Welcome to the Ohio Department of Rehabilitaion and Correction

Skip Navigation

Please Note: You are viewing the non-styled version of Ohio Department of Rehabilitaion and Correction. Either your browser does not support Cascading Style Sheets (CSS) or it is disabled. We suggest upgrading your browser to the latest version of your favorite Internet browser.

Ohio Department of Rehabilitation and Correction Ohio State Penitentiary



878 Coitsville-Hubbard Road
Youngstown, Ohio 44505


(330) 743-0700; Fax (330) 743-0841

Email for General Inquiries




Video Tour


Warden Jay Forshey

Institutional Information

Date Opened 1998
Total Acreage 240
Accreditation Status Yes
Total Security Staff 218
Total Staff 356
FY13 GRF Budget
(subject to monthly review and adjustment)
Daily Cost Per Inmate $164.06
Population as of 01/14 457
Black Inmates 299
White Inmates 154
Other Inmates 4
Escapes/Walkways 2013 0
Security Levels
4's - 342
5's - 110
DR - 5

Security Level Descriptions:

  • 1 = Minimum Security
  • 2 = Medium Security
  • 3 = Close Security
  • 4 = Maximum Security
  • 5 = Administrative Maximum


  • Inmate visiting is Wednesday through Sunday 8:30 a.m. - 2:30 p.m. All approved visitors are welcome. Visitation is by APPOINTMENT ONLY, call (330) 743-0700 x. 2111 to make an appointment or email DRC.VisitationOSP@odrc.state.oh.us to make an appointment.

For general visiting information or to download a visitor application, go to our visiting page.

Video Visitation

Video visitation may be available. Please contact the institution for available video visitation hours and visit www.jpay.com for additional application and fee information.

Video Visiting

Offenders at the Ohio State Penitentiary may participate in video visitation with approved visitors.  More information may be found on the visiting page.


  • Written correspondence to inmates must include the inmate's name and number on the envelope and be addressed to the appropriate institution.

Volunteers in Prison

The Ohio State Penitentiary is committed to recruiting dedicated and resourceful volunteers to assist in reentry efforts by providing services to offenders.  For additional information on these opportunities or the application process, please contact Pamela Rudolph at 330-743-0700, ext. 2450 or via email at Pamela.Rudolph@odrc.state.oh.us

Prison Rape Elimination Act

The Prison Rape Elimination Act was passed in 2003 to protect individuals from prison rape.  Click here for more information.

Unique Programs

  • Accepting Responsibility:  This program helps inmates explore the "justification thinking errors" and addresses accepting responsibility for destructive behaviors.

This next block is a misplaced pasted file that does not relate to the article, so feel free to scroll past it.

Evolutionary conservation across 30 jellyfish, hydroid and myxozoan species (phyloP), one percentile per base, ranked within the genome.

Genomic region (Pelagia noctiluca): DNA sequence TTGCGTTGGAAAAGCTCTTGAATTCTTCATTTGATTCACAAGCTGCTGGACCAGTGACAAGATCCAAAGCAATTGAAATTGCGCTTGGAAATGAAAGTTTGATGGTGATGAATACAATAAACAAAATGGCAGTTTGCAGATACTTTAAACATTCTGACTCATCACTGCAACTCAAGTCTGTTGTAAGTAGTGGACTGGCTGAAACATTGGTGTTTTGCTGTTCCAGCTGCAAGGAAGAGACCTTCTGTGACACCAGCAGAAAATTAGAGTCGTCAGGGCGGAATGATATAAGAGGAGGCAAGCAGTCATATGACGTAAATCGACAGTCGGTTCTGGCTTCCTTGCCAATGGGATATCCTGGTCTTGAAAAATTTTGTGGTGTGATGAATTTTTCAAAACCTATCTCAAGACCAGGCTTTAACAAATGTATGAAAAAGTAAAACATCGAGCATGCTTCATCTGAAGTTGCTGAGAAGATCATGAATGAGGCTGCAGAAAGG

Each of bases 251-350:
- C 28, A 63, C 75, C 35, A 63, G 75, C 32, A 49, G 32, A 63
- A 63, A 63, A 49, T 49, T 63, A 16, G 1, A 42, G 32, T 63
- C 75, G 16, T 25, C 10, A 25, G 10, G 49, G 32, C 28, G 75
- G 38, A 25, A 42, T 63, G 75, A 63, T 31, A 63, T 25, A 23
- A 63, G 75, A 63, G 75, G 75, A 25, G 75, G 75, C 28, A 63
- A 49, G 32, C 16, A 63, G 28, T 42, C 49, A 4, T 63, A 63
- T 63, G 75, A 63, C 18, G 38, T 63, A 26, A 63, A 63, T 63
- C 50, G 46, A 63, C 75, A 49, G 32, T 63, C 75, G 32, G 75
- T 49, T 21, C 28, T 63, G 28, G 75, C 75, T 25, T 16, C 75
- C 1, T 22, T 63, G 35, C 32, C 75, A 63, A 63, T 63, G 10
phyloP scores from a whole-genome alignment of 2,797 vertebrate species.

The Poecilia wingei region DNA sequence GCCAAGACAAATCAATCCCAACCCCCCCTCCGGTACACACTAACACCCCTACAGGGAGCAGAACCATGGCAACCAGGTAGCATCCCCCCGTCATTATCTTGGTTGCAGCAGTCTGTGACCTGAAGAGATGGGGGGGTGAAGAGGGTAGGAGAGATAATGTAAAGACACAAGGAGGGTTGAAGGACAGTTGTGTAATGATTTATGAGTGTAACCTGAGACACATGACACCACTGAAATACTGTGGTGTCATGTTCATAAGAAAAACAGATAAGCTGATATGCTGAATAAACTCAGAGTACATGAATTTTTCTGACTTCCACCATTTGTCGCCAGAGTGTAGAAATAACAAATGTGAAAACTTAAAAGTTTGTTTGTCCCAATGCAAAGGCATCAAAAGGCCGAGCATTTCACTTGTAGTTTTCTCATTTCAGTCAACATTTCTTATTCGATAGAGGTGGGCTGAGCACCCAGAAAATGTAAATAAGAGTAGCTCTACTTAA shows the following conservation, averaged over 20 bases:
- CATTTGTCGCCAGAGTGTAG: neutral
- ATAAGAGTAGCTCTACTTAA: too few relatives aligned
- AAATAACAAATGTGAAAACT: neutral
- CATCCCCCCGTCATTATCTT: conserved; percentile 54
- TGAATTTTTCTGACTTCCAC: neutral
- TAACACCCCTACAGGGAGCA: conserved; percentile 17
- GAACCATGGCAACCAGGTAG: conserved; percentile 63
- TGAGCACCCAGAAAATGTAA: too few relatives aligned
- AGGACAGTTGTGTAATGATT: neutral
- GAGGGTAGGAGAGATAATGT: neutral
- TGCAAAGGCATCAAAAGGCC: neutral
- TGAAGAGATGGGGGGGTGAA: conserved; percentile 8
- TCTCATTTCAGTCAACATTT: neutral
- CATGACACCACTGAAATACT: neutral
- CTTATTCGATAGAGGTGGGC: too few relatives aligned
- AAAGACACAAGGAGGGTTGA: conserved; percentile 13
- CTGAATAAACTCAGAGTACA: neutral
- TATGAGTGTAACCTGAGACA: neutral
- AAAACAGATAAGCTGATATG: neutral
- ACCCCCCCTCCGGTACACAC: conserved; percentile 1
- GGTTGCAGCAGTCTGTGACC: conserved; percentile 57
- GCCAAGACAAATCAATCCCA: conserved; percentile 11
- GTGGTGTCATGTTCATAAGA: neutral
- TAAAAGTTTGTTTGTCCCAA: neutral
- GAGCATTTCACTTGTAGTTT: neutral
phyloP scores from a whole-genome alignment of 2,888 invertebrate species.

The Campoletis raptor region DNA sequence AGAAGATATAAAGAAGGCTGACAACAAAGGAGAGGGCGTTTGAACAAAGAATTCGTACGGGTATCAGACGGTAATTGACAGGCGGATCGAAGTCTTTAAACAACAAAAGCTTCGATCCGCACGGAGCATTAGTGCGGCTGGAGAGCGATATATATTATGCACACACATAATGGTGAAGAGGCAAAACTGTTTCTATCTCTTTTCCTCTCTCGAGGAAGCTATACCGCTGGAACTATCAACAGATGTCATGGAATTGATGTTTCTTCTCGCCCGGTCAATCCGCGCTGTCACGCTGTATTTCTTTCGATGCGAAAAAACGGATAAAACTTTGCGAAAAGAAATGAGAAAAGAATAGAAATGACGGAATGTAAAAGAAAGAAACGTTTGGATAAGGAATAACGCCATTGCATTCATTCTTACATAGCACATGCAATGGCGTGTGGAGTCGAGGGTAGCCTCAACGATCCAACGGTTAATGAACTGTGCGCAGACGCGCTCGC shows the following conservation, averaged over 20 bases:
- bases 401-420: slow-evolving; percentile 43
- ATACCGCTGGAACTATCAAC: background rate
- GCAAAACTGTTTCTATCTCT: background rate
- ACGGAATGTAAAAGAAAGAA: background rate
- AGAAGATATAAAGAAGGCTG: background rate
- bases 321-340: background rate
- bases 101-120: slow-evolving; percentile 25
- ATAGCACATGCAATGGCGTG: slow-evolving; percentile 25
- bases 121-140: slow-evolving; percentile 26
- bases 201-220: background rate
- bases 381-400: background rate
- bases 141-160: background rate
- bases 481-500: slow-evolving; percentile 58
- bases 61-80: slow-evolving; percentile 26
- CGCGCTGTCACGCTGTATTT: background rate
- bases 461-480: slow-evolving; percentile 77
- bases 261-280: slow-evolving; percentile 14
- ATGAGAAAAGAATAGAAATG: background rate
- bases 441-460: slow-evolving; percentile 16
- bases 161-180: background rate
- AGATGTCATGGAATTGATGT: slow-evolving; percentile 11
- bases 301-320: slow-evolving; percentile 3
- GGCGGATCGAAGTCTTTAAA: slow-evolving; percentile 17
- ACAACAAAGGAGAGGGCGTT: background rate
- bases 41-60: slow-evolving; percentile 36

• Fear: The Anger Trigger:  This program helps inmates take a look at their destructive force "anger" and how it impacts others and the thinking behind explosive anger.
  • OSP Wellness Program:  Medical, Unit Staff, Recovery Services, Mental Health and Recreation provide education on topics related to maintaining a healthy lifestyle. Activities are structured to motivate inmates to be responsible for their well-being physically, mentally, and emotionally. Educational activities are provided on a weekly basis for six months.

Inmate Programs

Community Service

  • Adopt-A-School - artwork, envelope stuffing, box top sorting


  • Adult Basic Education
  • Pre-GED
  • GED
  • Reentry

Religious Services

Reading Room

Reading room

In 2000, former First Lady Hope Taft approached the Director about establishing a reading room for the children who visited their incarcerated parent at the Pickaway Correctional Institution. This idea spread across the state, and now the Ohio Department of Rehabilitation and Correction maintains children’s reading rooms in each prison. 

The reading rooms encourage family literacy by providing a pleasant and comfortable setting for both child and incarcerated parent. Each room is stocked with a wide variety of children’s books and has an inmate narrator who reads to the visiting children twice a day. The role of the inmate narrator is to read picture books to the children in much the same manner that children’s hour would be done at a public library.

A variety of arts and craft supplies for the children are also available in most of the rooms. Many of the supplies and books are donated by employees and service organizations.

[Back to top]